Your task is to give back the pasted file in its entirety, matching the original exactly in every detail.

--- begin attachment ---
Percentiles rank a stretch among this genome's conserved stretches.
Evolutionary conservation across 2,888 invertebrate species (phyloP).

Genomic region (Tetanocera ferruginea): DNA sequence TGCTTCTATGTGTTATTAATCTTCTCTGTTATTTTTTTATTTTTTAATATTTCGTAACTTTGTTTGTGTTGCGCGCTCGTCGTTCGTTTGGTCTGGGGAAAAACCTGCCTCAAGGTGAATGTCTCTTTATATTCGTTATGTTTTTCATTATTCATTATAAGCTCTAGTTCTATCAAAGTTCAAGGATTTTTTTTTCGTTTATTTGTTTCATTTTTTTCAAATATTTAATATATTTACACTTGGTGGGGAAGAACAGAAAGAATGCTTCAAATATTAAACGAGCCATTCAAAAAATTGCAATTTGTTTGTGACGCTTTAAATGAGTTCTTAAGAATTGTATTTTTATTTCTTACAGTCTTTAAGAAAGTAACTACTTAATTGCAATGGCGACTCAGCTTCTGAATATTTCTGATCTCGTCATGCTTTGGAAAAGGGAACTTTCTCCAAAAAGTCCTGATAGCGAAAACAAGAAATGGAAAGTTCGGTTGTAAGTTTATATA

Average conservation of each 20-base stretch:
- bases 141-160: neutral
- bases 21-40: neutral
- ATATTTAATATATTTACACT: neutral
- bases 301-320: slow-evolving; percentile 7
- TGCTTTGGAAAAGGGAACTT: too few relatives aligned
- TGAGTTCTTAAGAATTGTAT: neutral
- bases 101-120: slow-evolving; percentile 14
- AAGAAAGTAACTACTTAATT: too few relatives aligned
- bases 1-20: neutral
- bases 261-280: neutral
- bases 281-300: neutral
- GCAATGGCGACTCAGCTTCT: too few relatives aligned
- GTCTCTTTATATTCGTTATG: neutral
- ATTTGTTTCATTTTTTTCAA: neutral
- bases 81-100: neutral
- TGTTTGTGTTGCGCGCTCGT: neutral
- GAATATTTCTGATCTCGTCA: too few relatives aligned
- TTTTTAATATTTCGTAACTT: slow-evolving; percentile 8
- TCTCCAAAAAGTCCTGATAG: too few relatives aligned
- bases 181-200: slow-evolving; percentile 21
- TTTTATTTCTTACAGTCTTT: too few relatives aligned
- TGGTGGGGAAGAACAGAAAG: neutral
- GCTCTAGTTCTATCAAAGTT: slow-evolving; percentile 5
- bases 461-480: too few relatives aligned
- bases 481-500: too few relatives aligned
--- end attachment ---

Percentiles rank a stretch among this genome's conserved stretches.
Evolutionary conservation across 2,888 invertebrate species (phyloP).

Genomic region (Tetanocera ferruginea): DNA sequence TGCTTCTATGTGTTATTAATCTTCTCTGTTATTTTTTTATTTTTTAATATTTCGTAACTTTGTTTGTGTTGCGCGCTCGTCGTTCGTTTGGTCTGGGGAAAAACCTGCCTCAAGGTGAATGTCTCTTTATATTCGTTATGTTTTTCATTATTCATTATAAGCTCTAGTTCTATCAAAGTTCAAGGATTTTTTTTTCGTTTATTTGTTTCATTTTTTTCAAATATTTAATATATTTACACTTGGTGGGGAAGAACAGAAAGAATGCTTCAAATATTAAACGAGCCATTCAAAAAATTGCAATTTGTTTGTGACGCTTTAAATGAGTTCTTAAGAATTGTATTTTTATTTCTTACAGTCTTTAAGAAAGTAACTACTTAATTGCAATGGCGACTCAGCTTCTGAATATTTCTGATCTCGTCATGCTTTGGAAAAGGGAACTTTCTCCAAAAAGTCCTGATAGCGAAAACAAGAAATGGAAAGTTCGGTTGTAAGTTTATATA

Average conservation of each 20-base stretch:
- bases 141-160: neutral
- bases 21-40: neutral
- ATATTTAATATATTTACACT: neutral
- bases 301-320: slow-evolving; percentile 7
- TGCTTTGGAAAAGGGAACTT: too few relatives aligned
- TGAGTTCTTAAGAATTGTAT: neutral
- bases 101-120: slow-evolving; percentile 14
- AAGAAAGTAACTACTTAATT: too few relatives aligned
- bases 1-20: neutral
- bases 261-280: neutral
- bases 281-300: neutral
- GCAATGGCGACTCAGCTTCT: too few relatives aligned
- GTCTCTTTATATTCGTTATG: neutral
- ATTTGTTTCATTTTTTTCAA: neutral
- bases 81-100: neutral
- TGTTTGTGTTGCGCGCTCGT: neutral
- GAATATTTCTGATCTCGTCA: too few relatives aligned
- TTTTTAATATTTCGTAACTT: slow-evolving; percentile 8
- TCTCCAAAAAGTCCTGATAG: too few relatives aligned
- bases 181-200: slow-evolving; percentile 21
- TTTTATTTCTTACAGTCTTT: too few relatives aligned
- TGGTGGGGAAGAACAGAAAG: neutral
- GCTCTAGTTCTATCAAAGTT: slow-evolving; percentile 5
- bases 461-480: too few relatives aligned
- bases 481-500: too few relatives aligned